Additionally it was extemporaneous. If I were doing it over, I'd make some notes. Those aren't notes in my hand in Susan Geller's photo above. They're photos (like the two below) I had printed to show people during the talks, which attracted more than 30 people combined.

My mother does a handstand.

My mother was able to do hand stands and walk on her hands. In a sympathy note to my father, a friend said she had done handstands at the YMCA even at 58, the age at which she died.

My mother and a friend.
This is one of the photos in our family album of a trip my mother took to Cuba with several friends when she was young.
Photo by Riley Nichols/All Rights Reserved
In this shot my granddaughter Riley, I have just been introduced by Lisa Griffith, the head of the Art Department at BCC.
I am tremendously grateful to her for asking me to do this show - my third for the community college - and for the insightful way she hung it. I took several studio art classes with Lisa when I was in my 60s.
Riley, by the way, has been my show photographer for about five years. She will be 13 next month.

*You'll Never Walk Alone by Rogers and Hammerstein from Carousel.
**I also forgot to say how very much I love her and my father. Maybe that's obvious.

(Visiting hours for my show at Berkshire Community College's downtown gallery on Columbus Avenue are from 2 to 5 on Tuesdays, Thursdays and Fridays.)

May 9, 2012

Battlefield Angel

                  A majestic angel tops the State of Pennsylvania monument on the battlefield at Gettysburg.
                   I took the shots of the angel, carrying an olive branch in one hand and a sword in the other, from the observation platform, reached by a winding, claustrophobic staircase.
                   She was sculpted by Samuel Murray of Philadelphia, along with the monument's eight additional sculptures of Lincoln and significant Union generals in the battle, all on a heroic scale.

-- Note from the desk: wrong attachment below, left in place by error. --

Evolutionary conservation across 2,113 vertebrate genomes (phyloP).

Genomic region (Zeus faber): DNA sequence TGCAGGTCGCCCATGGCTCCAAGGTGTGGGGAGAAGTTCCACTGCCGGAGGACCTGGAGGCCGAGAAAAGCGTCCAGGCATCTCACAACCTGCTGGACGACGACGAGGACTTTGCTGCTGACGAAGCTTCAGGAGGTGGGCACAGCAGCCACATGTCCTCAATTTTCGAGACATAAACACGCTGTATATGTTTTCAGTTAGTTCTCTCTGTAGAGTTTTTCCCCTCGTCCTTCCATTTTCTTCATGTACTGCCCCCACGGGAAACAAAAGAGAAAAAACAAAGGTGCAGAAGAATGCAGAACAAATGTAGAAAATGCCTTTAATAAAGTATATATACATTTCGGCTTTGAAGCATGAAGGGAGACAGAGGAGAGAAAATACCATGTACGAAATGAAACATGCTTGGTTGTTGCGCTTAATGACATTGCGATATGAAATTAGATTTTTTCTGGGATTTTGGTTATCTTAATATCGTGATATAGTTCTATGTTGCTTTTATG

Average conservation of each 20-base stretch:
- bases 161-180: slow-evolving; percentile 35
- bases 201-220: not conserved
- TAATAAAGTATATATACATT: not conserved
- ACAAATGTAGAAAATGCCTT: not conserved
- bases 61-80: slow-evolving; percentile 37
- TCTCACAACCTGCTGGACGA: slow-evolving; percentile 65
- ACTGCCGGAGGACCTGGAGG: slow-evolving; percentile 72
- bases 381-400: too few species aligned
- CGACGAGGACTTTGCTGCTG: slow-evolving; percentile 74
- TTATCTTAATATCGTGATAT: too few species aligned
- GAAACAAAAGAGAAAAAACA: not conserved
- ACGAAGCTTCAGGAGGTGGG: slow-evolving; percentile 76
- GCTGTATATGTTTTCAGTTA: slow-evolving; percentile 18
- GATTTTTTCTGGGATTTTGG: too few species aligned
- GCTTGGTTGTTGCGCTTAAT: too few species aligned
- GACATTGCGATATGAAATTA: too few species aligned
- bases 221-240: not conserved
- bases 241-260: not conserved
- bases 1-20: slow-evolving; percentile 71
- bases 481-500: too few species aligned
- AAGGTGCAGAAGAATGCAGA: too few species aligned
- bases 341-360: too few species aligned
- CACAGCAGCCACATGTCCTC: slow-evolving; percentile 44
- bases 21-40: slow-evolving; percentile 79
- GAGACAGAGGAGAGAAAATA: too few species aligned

The photo of the monument itself was taken by Andrew Neil Dierks in 2005.


May 7, 2012


I think you can probably read  what it says on the driveway of this lakeside donut shop in Pittsfield, Massachusetts. But in case you're having trouble, it says:


The arrow points straight ahead. If you drove straight ahead your car would bowl over the warning cones and start filling with fish.

But as far as I know, no car has ended up in the drink.

October 14, 2011

Change of Address

To view Portrait of the Artist as an Old Man, which is posted every other day, go to

This self portrait of the artist and blogger was taken by computer yesterday as he was talking with his son and grandson in Louisiana. That's what put the smile on his face.

August 24, 2011

Golden Gown

Photo by Grier Horner/All Rights Reserved

This is a work in progress, the latest in my Runway series. It is oil over acrylic. Not too much more work until it's done. 

It's the first time in a long time that I've worked in oil, which used to be my standard paint, and I've been having fun. The figure has been done with pallet knives and my fingers so far.

The painting is six feet by four feet.

August 19, 2011

From Greylock

Photo by Grier Horner/All Rights Reserved

We drove up Mount Greylock the other evening and I got this shot of the setting sun. At 3,492 feet it is Massachusetts' highest peak.

It's eight miles up its twisting road - eight luxuriously smooth miles since its reconstruction several years ago.

It was our first ascent this year. It's a place of such beauty we wondered why we don't go up more often.

I used to climb it on my bike. I wish I still could. The ride up was work but the ride down was exhilarating. Once I pedaled up on January 1 on a day when the snow was only about an inch deep. 

On another winter descent I skidded in a patch of snow and landed on the side of my head. Those were the days before I wore a helmet. Almost knocked myself out.

It is a rare winter when you can ride up. Usually the snow comes early there, piles deep and stays until spring.

August 17, 2011

Grier Horner | One Life Photos 2011

VOTE for me. If you like the pictures I've entered in this contest - One Life Photos 2011. To vote, and see the pictures, click here. The winner gets $10,000. There's still time to enter. Thanks.

The Vote Count: at 10 a.m. , Aug. 19, - 25.

By the way, Portrait of the Artist as an Old Man is back on its original spot - one that had been eaten and spit out by Lion.

When I bought Lion, Mac's new operating system to replace the beast had carried my burden previously - was it  Snow Leopard? - Lion killed Contribute, the software I use to do my blog.

Contribute is made by Adobe and that firm's Loveesh Kumar, exercising the patience of Job, talked this non techie through the harrowing procedure of installing the software on my iMac, which seemed to fight us every inch of the way.

Although my sites up and running again - I have a new post on it now - I may stick with blogspot for a while to see if I can built some readership here.

(Photo by Grier Horner/All Rights Reserved)